Alex Lott's Legacy: Richton baseball player dies, but saves 5 people

Alex Lott (pictured above) died at 17 years old after breaking his neck during a touch-football game, but as an organ donor, saved the lives of five people.
Alex Lott (pictured above) died at 17 years old after breaking his neck during a touch-football game, but as an organ donor, saved the lives of five people.

RICHTON, MS (WDAM) - What began as any other Friday for the Richton High School baseball team, and the Richton community, became the unthinkable.

Normally, the Rebels run sprints or run the bases for offseason conditioning. Instead, they decided to play touch football. Senior Landon Mayo threw a pass to his classmate and life-long friend, Alex Lott. "He went to run, and when I looked up, he landed flat on top of his head and rolled over," Mayo recalled of that Nov. 2 afternoon on the Richton baseball field.

Michael Banes was working in his office at the time of the accident. "Something actually just kind of hit me, that I need to go check," said the Rebels head coach, "and I met someone coming in the door as I was going out who said, 'Alex got hurt.'"

Lott lay on the ground, and told his coach he couldn't feel anything. "I reached down, grabbed his hand, and asked him to make a fist, and he didn't move very much at all," Banes said. He then took out his cell phone and called for an ambulance, but not before texting Lott's father and calling Lott's mother.

The volunteer fire department rushed Lott to Forrest General Hospital in Hattiesburg. "By the time we got over there, we found out that he had broken his neck," said Banes. But scans revealed things to be much worse.

"It kind of seemed like it was probably a stinger...or something that was going to resolve with some surgery," recalled Penny Lott, Alex's mother, who's also a nurse, "but when I looked at that scan, I knew it was not going to be good."

With his teammates now at the hospital, doctors rushed Lott to surgery, after which his condition appeared to be improving.  "I was hoping he was going to pull through," said Mayo, "Everybody was praying. Everybody had confidence that he was going to come through."

The team stayed at the hospital overnight and left Saturday morning, but immediately turned around when they heard their friend and teammate took "a turn for the worst." He suffered two strokes, and passed away Sunday morning.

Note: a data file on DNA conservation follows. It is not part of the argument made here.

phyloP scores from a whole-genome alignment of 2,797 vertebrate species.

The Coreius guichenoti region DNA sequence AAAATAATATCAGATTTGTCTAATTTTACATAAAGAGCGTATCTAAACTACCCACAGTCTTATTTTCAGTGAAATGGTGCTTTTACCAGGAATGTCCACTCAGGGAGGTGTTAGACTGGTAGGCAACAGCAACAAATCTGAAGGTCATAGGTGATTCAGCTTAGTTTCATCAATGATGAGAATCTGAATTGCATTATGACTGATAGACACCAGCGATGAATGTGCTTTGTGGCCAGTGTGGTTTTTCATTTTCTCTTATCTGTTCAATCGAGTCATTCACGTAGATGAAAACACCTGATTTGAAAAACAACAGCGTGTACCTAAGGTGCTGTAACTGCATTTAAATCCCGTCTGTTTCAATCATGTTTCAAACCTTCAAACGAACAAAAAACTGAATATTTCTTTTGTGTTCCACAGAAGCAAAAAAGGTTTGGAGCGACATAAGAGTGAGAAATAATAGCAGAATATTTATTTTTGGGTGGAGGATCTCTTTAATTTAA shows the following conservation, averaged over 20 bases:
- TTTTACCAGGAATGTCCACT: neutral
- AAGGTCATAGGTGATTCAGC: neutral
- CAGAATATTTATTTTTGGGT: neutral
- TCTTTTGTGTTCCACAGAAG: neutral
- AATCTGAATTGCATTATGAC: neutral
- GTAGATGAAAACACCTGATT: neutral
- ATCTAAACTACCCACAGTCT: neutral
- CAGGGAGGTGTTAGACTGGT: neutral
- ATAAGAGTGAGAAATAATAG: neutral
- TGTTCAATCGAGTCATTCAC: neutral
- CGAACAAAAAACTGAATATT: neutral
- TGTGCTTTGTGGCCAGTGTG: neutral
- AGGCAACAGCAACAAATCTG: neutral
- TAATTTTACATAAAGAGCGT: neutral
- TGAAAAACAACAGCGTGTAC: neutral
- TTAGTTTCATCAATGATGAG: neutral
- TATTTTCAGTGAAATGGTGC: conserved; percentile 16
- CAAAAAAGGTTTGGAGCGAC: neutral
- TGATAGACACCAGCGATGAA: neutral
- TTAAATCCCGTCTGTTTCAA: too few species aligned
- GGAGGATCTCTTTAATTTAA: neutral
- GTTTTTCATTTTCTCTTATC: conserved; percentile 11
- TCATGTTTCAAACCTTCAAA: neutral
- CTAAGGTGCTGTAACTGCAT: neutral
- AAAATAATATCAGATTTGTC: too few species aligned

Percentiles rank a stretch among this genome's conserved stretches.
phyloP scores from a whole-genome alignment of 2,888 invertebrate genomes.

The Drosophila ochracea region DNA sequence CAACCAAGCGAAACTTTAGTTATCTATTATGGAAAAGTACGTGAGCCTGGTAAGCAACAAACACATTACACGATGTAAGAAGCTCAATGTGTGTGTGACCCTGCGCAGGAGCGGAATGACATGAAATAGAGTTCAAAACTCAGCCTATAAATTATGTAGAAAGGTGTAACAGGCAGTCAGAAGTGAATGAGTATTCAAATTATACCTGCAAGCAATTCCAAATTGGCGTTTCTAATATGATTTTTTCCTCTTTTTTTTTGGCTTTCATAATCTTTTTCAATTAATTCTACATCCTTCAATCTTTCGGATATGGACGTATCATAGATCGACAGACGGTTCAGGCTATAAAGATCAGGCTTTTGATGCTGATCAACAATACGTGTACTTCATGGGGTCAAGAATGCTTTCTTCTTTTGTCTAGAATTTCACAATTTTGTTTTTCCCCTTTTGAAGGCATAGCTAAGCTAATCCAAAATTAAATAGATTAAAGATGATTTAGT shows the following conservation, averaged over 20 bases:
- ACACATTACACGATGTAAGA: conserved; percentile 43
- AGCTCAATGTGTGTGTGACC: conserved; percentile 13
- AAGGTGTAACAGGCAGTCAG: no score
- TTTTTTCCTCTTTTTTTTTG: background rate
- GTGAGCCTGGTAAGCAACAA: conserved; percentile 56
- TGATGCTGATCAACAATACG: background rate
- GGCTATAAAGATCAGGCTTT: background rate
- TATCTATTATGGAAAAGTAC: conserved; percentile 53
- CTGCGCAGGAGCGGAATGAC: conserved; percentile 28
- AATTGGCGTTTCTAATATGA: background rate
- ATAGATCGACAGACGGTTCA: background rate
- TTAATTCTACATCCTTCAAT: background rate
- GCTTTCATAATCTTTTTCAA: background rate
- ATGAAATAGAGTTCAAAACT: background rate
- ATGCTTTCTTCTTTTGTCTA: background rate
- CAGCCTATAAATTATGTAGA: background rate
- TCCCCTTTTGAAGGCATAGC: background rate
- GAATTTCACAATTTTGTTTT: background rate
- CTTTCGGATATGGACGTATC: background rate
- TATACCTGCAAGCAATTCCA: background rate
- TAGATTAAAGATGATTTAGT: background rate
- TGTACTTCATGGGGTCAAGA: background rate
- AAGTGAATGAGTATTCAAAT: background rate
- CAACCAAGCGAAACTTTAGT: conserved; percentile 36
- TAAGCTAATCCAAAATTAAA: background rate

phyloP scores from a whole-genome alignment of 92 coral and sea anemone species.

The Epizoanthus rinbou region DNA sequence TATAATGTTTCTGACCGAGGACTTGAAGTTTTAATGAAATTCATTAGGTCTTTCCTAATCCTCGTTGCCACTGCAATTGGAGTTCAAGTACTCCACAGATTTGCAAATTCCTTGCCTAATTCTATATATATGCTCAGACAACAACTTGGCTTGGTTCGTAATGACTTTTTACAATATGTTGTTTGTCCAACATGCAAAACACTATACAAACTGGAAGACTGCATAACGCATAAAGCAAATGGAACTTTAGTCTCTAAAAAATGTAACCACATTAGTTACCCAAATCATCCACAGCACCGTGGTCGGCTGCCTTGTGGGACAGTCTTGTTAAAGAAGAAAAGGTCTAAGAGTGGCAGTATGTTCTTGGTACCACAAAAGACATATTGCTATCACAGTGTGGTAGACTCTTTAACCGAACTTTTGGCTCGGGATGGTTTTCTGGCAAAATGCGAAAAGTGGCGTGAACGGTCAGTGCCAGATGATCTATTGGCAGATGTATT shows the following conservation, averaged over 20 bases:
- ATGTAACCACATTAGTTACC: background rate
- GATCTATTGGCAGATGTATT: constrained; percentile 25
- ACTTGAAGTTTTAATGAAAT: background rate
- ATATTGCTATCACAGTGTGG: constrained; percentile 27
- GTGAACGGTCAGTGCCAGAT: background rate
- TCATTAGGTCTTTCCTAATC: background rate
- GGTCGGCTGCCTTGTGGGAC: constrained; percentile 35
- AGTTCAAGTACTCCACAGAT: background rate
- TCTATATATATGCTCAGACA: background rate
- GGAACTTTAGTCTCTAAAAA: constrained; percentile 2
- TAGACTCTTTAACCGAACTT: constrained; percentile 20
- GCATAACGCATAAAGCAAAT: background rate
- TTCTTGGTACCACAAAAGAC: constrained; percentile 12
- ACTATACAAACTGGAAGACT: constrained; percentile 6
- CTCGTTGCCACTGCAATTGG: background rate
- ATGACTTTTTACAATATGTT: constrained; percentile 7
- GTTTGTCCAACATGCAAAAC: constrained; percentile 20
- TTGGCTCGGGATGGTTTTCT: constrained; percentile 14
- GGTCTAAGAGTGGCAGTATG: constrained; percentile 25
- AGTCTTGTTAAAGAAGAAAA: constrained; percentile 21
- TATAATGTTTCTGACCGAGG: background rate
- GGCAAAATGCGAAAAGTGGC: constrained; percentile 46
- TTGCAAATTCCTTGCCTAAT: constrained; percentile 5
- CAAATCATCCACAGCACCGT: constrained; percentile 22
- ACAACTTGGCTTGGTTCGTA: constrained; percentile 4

"I am grateful for the fact (the nurses and doctors) did everything right because it allowed me 20 minutes or so with my son; to assure him and to tell him that I loved him and to hear him tell me that he love me again," said Penny Lott.

Lott's loss touched everyone in Richton, whether it be a teammate, a friend, a sister, a mother or a father. "It didn't seem real," said Lott's father Jason, as he held back tears, "It was like, I couldn't believe this was happening.

"You think about all his hopes and dreams, all he wanted to do, how full of life he was. How it could just end so suddenly."

At age 16, when Lott registered for his driver's license, he asked for two words that would save the lives of five other people around the world:

Organ donor.

"I (asked him), 'Is it your decision, or is it because I've harped on it forever?' said Penny Lott.

"He said, 'No. It's my decision, because I won't need them where I'm going.'"

On Nov. 30, Jason and Penny received a letter from the Mississippi Organ Recovery Agency.

Lott's lungs saved the life of a little girl from St. Louis.

His right kidney made it to a 12-year old Mississippi girl.

His left kidney and his pancreas went to a 29-year old Louisiana woman, who's suffered from type-one diabetes her entire life.

His liver saved the life of a 52-year old woman from Puerto Rico.

And his heart saved a 46-year old Florida man's life.

Lott is gone, but because of his choice, five others will live. "Honestly, it gives me something to hold on to knowing that I couldn't have my child, but through his loss, five other people have life," said Penny Lott.

"It's an honor to know that I have a child who thought that way at the age of 16," said Jason Lott, "It says a lot for him.

"I wish I could be a lot more like him."

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